Jewish author wins James Beard award for book about African-American food
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Jewish author wins James Beard award for book about African-American food

In ‘The Cooking Gene’, celebrity chef Michael Twitty intertwines the history of Southern soul food with his own Jewish journey

Michael Twitty speaking at the annual Food Book Fair in New York, May 13, 2017. (Clay Williams/JTA)
Michael Twitty speaking at the annual Food Book Fair in New York, May 13, 2017. (Clay Williams/JTA)

NEW YORK — Michael Twitty won the James Beard Foundation’s 2018 Book of the Year award for his book on African-American Southern food.

The James Beard Foundation announced last week that Twitty, an African-American Jew-by-choice, won the book of the year and the best writing awards for “The Cooking Gene: A Journey Through African-American Culinary History in the Old South.” The book explores the history of soul food and its relationship to the larger category of US Southern cuisine.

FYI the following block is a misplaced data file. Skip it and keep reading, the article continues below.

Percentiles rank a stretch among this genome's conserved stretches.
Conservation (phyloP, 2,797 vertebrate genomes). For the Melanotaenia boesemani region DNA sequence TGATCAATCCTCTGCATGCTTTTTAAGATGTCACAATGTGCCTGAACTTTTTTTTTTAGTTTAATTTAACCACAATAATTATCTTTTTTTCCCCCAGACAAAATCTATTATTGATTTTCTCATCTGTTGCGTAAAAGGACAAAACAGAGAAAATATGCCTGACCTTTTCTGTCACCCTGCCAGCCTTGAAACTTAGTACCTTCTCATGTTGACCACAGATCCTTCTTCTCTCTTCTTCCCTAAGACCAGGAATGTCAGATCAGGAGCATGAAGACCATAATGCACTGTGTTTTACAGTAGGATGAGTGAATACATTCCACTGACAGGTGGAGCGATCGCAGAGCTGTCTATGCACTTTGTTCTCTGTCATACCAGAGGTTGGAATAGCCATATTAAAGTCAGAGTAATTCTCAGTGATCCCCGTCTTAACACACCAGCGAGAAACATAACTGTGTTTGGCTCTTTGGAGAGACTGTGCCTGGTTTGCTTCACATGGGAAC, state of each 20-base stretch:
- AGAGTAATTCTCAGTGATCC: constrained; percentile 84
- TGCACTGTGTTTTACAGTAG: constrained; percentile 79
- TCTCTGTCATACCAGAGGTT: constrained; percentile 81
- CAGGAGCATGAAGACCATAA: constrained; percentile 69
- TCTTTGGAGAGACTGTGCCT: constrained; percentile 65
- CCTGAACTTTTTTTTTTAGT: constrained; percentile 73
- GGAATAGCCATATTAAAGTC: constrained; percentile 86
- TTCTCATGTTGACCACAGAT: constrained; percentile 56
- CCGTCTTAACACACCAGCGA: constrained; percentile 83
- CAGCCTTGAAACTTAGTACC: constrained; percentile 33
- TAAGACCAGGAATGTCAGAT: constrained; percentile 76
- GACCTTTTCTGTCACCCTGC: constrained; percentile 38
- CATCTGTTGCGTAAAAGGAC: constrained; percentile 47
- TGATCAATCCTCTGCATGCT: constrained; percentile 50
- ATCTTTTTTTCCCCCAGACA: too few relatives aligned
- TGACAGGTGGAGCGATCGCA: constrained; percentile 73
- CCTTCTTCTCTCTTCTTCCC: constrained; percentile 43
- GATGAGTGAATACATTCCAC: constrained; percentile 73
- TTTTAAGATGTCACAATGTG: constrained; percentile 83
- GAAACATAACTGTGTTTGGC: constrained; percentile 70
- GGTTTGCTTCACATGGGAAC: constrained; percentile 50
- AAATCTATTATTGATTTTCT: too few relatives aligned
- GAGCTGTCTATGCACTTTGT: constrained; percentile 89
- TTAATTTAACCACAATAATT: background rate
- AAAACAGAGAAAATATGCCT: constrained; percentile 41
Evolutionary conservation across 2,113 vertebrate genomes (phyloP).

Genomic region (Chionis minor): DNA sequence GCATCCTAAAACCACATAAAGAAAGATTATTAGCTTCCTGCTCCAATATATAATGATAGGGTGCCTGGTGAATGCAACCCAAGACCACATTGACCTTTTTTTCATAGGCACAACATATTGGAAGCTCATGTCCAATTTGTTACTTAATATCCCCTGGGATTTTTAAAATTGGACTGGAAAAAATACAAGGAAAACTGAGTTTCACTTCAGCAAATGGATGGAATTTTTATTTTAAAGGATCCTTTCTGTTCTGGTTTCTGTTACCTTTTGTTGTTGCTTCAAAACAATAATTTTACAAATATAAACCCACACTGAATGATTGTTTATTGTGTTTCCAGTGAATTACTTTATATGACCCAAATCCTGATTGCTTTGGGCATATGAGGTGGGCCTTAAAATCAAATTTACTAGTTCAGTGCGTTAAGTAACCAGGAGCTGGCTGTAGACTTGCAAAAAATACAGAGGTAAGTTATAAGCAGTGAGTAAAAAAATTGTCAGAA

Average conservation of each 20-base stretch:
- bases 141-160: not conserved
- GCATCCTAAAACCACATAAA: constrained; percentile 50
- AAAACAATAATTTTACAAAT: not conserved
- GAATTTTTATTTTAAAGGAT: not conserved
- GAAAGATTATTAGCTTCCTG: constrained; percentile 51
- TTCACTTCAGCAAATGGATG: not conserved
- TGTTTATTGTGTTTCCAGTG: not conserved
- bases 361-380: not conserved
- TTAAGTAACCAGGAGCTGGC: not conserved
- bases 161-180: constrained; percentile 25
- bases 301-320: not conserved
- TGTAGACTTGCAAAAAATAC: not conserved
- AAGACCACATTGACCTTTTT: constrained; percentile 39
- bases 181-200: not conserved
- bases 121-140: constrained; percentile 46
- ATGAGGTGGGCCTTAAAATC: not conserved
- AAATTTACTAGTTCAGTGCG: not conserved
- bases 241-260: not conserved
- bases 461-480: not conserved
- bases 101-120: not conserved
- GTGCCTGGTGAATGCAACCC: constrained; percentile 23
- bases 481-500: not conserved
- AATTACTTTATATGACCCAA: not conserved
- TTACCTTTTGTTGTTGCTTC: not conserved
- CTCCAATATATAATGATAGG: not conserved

In 2012, Twitty embarked on a “Southern Discomfort Tour” to trace the history of his black ancestors through food. On the journey, which he documents in the book, he learned about his ancestors’ fates, worked on historic plantations and took DNA tests to learn more about his heritage.

On Wednesday, he wrote on Twitter that he had received confirmation that he was the first African-American person to win the foundation’s Book of the Year award.

In the book Twitty, a former Hebrew school teacher, also details his Jewish journey and draws parallels between African-American and Jewish history.

“How I became Jewish began through food,” Twitty said in an interview last year. His Christian mother, whom Twitty describes in his book as “the best challah braider I have ever known,” introduced him early on to the Shabbat staple.

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